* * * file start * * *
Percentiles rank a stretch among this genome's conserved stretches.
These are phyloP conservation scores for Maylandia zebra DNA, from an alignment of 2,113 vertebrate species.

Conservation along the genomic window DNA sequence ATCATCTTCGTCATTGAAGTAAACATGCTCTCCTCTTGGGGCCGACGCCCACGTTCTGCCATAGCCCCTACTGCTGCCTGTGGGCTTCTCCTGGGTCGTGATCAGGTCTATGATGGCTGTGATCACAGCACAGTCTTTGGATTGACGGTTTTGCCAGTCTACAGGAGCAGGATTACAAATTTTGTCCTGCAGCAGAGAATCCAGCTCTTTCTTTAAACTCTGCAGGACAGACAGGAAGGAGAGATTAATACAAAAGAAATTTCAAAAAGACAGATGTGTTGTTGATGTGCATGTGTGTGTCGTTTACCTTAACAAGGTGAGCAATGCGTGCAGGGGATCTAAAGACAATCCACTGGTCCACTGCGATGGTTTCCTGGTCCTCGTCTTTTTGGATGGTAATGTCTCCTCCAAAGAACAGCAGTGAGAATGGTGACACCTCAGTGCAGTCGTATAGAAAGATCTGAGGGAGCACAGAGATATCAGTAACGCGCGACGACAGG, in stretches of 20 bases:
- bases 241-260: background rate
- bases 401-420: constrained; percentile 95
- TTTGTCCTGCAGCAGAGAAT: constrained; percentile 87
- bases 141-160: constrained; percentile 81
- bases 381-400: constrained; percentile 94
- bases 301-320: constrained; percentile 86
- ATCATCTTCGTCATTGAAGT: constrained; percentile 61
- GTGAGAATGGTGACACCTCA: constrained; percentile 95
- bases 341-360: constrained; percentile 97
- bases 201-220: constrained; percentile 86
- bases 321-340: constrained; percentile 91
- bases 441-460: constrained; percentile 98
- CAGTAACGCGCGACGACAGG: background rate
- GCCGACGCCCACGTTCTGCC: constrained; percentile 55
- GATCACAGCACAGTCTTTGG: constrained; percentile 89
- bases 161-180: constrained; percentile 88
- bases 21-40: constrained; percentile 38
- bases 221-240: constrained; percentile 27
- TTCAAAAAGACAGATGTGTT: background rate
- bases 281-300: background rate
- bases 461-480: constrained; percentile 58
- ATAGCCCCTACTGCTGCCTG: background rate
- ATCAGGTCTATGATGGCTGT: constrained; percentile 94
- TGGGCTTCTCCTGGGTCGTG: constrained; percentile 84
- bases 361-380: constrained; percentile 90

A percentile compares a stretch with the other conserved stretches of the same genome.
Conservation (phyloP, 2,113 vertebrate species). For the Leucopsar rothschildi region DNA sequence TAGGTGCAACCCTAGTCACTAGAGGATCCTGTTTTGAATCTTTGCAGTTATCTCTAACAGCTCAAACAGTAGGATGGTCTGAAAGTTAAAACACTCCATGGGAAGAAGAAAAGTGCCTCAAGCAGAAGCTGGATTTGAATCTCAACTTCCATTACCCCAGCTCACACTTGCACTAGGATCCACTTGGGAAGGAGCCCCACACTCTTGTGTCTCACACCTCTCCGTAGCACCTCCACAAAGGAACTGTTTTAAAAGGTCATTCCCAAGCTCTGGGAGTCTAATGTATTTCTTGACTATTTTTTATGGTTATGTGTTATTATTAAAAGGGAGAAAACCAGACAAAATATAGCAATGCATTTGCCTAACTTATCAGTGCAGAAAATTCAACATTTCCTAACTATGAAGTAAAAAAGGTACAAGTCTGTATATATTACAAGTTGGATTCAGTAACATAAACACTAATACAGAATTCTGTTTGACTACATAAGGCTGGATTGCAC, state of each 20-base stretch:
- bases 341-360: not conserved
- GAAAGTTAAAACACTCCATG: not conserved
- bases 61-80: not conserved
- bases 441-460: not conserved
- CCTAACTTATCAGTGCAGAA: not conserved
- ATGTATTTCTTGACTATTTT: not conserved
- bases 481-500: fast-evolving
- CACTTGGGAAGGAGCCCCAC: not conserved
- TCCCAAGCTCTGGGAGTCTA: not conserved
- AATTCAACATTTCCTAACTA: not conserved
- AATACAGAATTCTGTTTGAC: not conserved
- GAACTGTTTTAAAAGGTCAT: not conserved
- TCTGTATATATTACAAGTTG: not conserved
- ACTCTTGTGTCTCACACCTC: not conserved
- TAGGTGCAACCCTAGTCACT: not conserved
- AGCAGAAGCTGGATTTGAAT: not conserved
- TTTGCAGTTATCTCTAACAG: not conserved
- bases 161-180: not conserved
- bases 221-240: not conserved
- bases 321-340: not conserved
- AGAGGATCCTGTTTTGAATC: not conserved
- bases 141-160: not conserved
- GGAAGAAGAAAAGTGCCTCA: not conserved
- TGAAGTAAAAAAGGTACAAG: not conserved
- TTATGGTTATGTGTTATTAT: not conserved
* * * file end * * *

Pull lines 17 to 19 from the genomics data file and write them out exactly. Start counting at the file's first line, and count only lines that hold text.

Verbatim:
- GCCGACGCCCACGTTCTGCC: constrained; percentile 55
- GATCACAGCACAGTCTTTGG: constrained; percentile 89
- bases 161-180: constrained; percentile 88